FIGS. 5A to 5H are schematic cross-sectional views showing the progression of steps for fabricating the first type of under-bump metallurgical structure as shown in FIG. 4A. As shown in FIG. 5A, the die 10 has an active surface 12 with a passivation layer 14 and a plurality of bonding pads 16 (only one is shown) thereon. The passivation layer and the bonding pads 16 are formed over the active surface 12 of the die 10 such that the passivation layer 14 exposes the bonding pads 16. As shown in FIG. 5B, a metallic film layer 502 is globally formed over the active surface 12 of the die 10, for example, by evaporation, sputtering or plating. The thin metallic layer 502 serves as a seed layer. As shown in FIG. 5C, a photoresist layer 504 is formed over the thin metallic layer 502 exposing a portion of the thin metallic layer 502 above the bonding pads 16. As shown in FIG. 5D, another metallic layer 506 is formed over the thin metallic layer 502 by plating, evaporation or sputtering, for example. The metallic layer 506 includes an adhesion layer, a barrier layer and a wettable layer. As shown in FIG. 5E, a buffer metallic layer 508 is formed over the metallic layer 506 by plating or printing, for example. As shown in FIG. 5F, the patterned photoresist layer 504 is removed to expose the thin metallic layer 502 underneath but outside the metallic layer 506. As shown in FIG. 5G, a short etching operation is conducted to remove the thin metallic layer 502 outside the metallic layer 506. Finally, as shown in FIG. 5H, a reflow operation may be conducted to transform the buffer metallic layer 508 into a mini bump 508 a that encloses the metallic layer 506. However, the aforementioned paragraph only describes one of the processes that can be used to fabricate the seventh type of under-bump metallurgical structure 401. Since the steps for producing other types of under-bump metallurgical structures such as 402 to 408 as shown in FIGS. 4B to 4H are very similar, detail descriptions are omitted.

The under-bump metallurgical structure according to this invention can be applied to a junction interface between the bonding pad of a die and a solder bump. The principle constituent of the solder bump is lead-tin alloy. The under-bump metallurgical structure includes a metallic layer and a buffer metallic structure. The metallic layer is formed over the bonding pads. The principle constituent of the metallic layer is copper, nickel or gold. The buffer metallic structure is formed between the metallic layer and the solder bump for reducing the growth of inter-metallic compound between the metallic layer and the solder bump. The buffer metallic structure may include a buffer metallic layer, a mini bump or a combination of the two. The buffer metallic structure is capable of wetting the solder bump and has a melting point higher than the solder bump. The buffer metallic structure is preferably made from lead.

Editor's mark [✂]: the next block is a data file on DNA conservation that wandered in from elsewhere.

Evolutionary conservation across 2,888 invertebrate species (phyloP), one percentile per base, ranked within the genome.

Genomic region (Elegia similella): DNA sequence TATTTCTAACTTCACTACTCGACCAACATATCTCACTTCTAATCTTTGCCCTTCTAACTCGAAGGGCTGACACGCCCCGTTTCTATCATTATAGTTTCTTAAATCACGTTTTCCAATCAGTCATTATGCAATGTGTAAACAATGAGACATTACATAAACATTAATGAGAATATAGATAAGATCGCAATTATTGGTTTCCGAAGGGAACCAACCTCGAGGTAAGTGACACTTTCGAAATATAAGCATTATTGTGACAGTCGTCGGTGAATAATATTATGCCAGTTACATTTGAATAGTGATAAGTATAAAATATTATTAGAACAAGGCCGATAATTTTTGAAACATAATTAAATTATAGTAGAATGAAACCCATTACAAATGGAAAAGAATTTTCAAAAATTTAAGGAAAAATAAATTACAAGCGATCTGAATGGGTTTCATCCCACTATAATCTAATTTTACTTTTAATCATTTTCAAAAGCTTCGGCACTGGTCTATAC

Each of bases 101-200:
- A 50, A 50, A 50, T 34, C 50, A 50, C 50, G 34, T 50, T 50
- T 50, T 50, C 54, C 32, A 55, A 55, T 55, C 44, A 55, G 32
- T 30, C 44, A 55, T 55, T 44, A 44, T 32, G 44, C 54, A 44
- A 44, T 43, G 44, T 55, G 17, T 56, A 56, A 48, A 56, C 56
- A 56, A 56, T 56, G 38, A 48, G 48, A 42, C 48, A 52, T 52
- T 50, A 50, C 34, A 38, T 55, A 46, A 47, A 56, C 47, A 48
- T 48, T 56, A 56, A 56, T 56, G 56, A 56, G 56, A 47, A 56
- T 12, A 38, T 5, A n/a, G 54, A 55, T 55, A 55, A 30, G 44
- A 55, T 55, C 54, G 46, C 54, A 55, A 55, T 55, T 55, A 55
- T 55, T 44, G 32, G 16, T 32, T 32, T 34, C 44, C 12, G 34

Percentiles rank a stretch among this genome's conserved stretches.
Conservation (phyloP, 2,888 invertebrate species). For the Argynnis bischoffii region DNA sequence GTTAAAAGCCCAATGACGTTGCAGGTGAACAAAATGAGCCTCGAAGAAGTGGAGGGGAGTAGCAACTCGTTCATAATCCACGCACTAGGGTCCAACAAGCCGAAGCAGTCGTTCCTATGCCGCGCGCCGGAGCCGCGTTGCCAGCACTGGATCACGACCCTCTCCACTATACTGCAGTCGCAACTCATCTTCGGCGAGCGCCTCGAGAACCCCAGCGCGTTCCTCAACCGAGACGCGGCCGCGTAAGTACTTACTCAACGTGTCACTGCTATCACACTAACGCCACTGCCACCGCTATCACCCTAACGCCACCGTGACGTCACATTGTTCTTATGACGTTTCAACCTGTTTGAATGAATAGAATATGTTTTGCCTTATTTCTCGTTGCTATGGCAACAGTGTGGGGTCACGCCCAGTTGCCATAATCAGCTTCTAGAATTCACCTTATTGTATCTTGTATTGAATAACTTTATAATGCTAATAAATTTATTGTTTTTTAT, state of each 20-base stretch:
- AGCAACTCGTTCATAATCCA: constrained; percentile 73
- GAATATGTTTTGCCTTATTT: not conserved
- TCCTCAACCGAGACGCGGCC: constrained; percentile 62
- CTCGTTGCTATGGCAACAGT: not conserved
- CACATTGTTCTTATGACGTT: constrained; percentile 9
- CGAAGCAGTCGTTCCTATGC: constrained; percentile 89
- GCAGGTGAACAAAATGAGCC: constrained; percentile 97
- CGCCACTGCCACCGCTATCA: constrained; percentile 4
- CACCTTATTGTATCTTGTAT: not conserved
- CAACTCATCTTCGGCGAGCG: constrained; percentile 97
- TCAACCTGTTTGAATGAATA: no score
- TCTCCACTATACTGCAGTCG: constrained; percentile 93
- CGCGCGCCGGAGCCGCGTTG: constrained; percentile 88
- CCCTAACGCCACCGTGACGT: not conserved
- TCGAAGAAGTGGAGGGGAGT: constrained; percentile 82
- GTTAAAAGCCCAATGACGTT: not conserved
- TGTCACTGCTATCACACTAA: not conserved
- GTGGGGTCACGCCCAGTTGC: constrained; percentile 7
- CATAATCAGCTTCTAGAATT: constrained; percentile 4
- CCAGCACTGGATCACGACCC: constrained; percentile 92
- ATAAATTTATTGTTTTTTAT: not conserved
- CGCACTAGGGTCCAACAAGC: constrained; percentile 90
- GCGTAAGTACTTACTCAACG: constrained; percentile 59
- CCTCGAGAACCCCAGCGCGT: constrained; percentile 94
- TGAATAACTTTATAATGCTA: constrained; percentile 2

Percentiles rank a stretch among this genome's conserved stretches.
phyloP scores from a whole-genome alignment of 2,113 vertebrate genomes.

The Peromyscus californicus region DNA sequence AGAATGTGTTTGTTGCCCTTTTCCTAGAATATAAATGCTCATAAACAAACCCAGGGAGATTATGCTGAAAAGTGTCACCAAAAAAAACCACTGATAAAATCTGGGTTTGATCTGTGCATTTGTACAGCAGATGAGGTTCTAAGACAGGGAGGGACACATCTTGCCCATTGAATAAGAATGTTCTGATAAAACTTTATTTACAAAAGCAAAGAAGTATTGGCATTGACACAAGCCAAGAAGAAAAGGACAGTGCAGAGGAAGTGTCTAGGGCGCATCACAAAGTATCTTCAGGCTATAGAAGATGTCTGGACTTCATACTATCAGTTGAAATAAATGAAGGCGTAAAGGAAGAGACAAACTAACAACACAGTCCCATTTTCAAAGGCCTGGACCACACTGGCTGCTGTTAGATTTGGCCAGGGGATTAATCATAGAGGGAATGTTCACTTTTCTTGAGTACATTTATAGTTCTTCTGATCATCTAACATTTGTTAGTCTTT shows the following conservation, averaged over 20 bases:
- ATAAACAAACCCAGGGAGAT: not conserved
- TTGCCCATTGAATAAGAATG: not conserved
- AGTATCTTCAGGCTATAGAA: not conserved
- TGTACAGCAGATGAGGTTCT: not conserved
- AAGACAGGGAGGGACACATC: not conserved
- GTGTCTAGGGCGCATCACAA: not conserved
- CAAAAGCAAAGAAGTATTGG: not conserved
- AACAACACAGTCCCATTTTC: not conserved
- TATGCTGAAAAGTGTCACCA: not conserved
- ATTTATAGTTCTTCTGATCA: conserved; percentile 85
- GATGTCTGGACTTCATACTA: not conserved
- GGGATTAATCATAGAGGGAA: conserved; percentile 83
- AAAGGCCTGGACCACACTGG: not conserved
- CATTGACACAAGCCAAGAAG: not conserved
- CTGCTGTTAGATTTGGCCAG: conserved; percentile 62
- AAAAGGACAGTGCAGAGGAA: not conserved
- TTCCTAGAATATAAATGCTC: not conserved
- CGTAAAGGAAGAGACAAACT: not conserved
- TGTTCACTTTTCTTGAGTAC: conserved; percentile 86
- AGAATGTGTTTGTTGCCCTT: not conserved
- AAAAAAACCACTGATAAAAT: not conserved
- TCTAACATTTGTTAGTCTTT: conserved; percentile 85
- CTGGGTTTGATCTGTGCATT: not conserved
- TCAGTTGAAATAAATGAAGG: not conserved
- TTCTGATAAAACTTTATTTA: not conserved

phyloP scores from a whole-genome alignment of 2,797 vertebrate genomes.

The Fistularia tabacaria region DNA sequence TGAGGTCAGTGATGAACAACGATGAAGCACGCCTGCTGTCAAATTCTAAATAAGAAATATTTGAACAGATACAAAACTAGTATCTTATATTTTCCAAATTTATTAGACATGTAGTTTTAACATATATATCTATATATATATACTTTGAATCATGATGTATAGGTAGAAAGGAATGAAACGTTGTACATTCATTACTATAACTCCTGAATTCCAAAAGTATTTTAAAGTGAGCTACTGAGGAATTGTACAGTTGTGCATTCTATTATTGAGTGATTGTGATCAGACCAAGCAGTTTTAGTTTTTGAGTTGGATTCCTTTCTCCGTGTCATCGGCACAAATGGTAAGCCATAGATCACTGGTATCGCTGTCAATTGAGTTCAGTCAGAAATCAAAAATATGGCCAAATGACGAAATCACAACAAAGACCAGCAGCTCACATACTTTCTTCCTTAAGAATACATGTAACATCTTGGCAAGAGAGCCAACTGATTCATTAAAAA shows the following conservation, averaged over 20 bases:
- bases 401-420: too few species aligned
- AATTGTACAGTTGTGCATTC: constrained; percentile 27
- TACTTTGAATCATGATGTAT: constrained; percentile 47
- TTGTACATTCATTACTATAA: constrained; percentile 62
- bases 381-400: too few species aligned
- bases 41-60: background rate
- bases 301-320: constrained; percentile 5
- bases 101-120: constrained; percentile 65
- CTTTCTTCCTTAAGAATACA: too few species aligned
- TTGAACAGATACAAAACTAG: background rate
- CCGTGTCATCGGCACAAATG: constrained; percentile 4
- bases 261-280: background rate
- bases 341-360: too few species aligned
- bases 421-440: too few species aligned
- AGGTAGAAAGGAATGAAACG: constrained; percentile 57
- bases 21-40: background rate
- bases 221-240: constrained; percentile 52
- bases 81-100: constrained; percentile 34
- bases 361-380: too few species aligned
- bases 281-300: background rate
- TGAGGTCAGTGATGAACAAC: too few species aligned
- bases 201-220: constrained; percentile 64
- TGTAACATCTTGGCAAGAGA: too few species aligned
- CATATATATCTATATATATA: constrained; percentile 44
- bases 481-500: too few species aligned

About the material, the foregoing bump can also be made from a lead-free material, such as SnAg, SnAgBi, SnAgBiCu, SnAgBiCuGe, SnAgBiX, SnAgCu, SnBi, SnCu, SnZn, SnCuSbAg, SnSb or SnZnBi, and the under-bump metallurgical structure can include, for example, Sb, Ag, Sn/Ag, Sn/Cu, and so on. However, if the lead is incuded, it can include, for example, SnPbAg for the bump.

In conclusion, the under-bump metallurgical structure according to this invention is formed between a bonding pad and a solder bump. The under-bump metallurgical structure reduces chemical reaction between tin, a principle constituent within the solder bump, with other metallic materials within the under-bump metallic layer or metallic materials within the bonding pad to form inter-metallic compound. By reducing the growth of inter-metallic compound, electrical resistance between the under-bump metallurgical structure and the solder bump is reduced while bonding strength between the under-bump metallurgical structure and the solder bump is increased.

It will be apparent to those skilled in the art that various modifications and variations can be made to the structure of the present invention without departing from the scope or spirit of the invention. In view of the foregoing, it is intended that the present invention cover modifications and variations of this invention provided they fall within the scope of the following claims and their equivalents.

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US7381634 *Apr 13, 2005Jun 3, 2008Stats Chippac Ltd.Integrated circuit system for bonding
US7915741 *Feb 24, 2009Mar 29, 2011Unisem Advanced Technologies Sdn. Bhd.Solder bump UBM structure
US8093097 *Jun 12, 2006Jan 10, 2012Nxp B.V.Layer sequence and method of manufacturing a layer sequence
US8642469Feb 21, 2011Feb 4, 2014Stats Chippac, Ltd.Semiconductor device and method of forming multi-layered UBM with intermediate insulating buffer layer to reduce stress for semiconductor wafer
WO2010038186A2 *Sep 28, 2009Apr 8, 2010Nxp B.V.Lead-free solder bump